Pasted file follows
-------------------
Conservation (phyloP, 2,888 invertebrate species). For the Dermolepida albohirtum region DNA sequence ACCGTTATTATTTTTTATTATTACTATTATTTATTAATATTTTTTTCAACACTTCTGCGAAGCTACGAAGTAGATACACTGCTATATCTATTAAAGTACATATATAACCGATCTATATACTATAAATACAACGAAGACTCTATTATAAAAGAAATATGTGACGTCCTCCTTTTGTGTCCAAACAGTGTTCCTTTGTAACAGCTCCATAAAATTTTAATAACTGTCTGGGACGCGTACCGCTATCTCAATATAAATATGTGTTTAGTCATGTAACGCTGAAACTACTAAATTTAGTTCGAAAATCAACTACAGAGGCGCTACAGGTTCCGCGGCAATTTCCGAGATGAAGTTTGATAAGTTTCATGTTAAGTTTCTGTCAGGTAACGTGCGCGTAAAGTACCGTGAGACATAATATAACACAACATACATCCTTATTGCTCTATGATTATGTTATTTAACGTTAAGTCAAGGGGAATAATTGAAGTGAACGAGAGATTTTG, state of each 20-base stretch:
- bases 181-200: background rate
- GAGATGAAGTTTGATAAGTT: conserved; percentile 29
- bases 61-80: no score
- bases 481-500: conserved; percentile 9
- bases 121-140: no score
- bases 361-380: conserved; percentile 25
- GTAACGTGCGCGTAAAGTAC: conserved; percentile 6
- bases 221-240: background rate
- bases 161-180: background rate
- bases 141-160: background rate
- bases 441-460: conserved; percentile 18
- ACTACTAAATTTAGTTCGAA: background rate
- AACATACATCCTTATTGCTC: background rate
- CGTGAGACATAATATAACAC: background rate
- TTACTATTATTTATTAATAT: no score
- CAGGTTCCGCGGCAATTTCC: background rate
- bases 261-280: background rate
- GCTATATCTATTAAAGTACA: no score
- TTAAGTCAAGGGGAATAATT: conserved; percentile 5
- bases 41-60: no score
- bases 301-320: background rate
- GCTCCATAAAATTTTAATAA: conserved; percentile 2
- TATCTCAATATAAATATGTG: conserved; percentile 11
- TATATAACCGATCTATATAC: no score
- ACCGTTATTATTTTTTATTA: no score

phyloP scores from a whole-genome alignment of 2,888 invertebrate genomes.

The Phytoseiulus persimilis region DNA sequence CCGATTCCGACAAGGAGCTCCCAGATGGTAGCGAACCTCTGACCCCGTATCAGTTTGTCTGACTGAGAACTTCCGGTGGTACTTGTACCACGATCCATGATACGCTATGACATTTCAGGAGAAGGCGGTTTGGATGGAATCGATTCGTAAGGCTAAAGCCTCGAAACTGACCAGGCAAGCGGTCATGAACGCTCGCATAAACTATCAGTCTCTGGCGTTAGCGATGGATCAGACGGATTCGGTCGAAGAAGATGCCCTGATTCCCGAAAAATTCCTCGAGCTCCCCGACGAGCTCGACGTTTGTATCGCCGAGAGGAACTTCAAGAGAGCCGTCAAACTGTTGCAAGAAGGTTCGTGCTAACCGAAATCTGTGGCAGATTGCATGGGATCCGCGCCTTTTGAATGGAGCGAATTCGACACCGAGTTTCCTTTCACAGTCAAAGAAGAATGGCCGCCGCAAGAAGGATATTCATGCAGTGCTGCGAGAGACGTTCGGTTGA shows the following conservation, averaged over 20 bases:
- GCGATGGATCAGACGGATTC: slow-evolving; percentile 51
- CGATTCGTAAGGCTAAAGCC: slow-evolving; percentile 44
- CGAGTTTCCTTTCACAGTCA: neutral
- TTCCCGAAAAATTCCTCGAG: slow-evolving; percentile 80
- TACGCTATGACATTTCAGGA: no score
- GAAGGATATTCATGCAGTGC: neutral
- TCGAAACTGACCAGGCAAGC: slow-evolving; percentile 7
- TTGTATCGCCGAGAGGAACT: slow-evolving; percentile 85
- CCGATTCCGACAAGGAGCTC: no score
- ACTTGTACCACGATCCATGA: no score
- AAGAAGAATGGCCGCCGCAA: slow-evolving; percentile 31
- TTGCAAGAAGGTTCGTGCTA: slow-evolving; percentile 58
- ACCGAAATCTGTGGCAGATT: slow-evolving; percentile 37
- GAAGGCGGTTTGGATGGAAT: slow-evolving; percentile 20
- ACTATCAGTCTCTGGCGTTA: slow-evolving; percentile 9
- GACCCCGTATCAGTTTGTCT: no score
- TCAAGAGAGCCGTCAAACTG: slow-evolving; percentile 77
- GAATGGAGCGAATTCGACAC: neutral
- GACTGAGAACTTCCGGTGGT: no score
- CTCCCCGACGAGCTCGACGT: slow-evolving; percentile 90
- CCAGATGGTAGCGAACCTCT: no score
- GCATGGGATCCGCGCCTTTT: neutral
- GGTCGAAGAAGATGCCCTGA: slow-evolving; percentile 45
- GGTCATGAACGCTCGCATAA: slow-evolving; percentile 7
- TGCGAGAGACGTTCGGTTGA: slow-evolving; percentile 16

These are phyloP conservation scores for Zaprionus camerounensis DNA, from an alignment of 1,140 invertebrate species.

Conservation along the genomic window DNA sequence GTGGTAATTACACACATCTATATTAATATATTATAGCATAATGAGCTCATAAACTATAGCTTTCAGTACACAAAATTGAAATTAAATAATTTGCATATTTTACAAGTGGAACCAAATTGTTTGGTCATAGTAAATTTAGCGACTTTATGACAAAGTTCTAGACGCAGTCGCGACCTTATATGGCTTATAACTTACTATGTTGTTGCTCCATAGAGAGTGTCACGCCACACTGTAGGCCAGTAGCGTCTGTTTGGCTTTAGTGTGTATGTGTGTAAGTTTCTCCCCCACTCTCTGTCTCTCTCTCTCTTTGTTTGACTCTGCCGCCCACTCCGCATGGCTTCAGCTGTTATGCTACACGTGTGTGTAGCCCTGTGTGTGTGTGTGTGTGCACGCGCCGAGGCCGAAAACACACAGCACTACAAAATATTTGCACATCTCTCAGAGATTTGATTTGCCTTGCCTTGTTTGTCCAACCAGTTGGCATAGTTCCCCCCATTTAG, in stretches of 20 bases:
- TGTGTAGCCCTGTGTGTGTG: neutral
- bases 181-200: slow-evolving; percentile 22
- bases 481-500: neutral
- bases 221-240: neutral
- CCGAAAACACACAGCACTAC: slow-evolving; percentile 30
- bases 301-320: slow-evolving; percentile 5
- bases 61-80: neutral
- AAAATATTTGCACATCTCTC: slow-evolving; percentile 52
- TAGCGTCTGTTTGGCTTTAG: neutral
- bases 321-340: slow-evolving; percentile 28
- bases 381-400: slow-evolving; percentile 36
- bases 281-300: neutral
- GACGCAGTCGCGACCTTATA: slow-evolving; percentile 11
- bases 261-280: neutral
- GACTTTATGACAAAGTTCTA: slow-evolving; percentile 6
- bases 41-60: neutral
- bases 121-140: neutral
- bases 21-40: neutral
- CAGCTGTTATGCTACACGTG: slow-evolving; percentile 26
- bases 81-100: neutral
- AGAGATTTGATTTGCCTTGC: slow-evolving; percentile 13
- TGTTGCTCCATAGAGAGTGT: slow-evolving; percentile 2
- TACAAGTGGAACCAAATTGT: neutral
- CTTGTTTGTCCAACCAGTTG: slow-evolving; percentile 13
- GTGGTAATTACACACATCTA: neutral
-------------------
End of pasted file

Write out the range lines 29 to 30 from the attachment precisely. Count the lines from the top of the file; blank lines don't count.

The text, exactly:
- GCGATGGATCAGACGGATTC: slow-evolving; percentile 51
- CGATTCGTAAGGCTAAAGCC: slow-evolving; percentile 44